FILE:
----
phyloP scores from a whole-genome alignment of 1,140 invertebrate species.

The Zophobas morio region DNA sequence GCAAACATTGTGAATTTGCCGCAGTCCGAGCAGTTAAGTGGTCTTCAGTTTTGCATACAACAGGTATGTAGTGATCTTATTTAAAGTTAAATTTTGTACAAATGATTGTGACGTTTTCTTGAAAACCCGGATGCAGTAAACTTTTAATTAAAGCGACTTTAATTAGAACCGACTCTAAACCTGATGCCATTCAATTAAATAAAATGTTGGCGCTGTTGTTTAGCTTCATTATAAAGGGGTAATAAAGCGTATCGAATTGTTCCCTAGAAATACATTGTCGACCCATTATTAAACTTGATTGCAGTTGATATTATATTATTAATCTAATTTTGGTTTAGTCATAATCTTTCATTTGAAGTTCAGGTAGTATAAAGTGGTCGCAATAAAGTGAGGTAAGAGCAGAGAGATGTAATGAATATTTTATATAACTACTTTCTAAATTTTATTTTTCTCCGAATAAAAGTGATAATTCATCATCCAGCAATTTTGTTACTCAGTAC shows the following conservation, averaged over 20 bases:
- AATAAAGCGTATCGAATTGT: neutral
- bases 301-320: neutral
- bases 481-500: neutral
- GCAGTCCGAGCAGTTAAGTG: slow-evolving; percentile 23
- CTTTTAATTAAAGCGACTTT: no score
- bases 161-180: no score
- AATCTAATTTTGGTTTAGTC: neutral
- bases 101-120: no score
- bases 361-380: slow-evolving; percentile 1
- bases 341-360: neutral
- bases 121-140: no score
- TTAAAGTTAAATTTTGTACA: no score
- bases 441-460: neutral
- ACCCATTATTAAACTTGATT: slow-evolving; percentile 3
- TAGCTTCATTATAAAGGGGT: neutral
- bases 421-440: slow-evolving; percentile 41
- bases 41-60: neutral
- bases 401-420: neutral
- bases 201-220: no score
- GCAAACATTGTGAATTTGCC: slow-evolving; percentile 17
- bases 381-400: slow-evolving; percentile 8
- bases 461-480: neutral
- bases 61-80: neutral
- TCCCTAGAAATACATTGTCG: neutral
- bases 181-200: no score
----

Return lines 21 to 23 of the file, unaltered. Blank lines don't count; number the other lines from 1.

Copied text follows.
- bases 201-220: no score
- GCAAACATTGTGAATTTGCC: slow-evolving; percentile 17
- bases 381-400: slow-evolving; percentile 8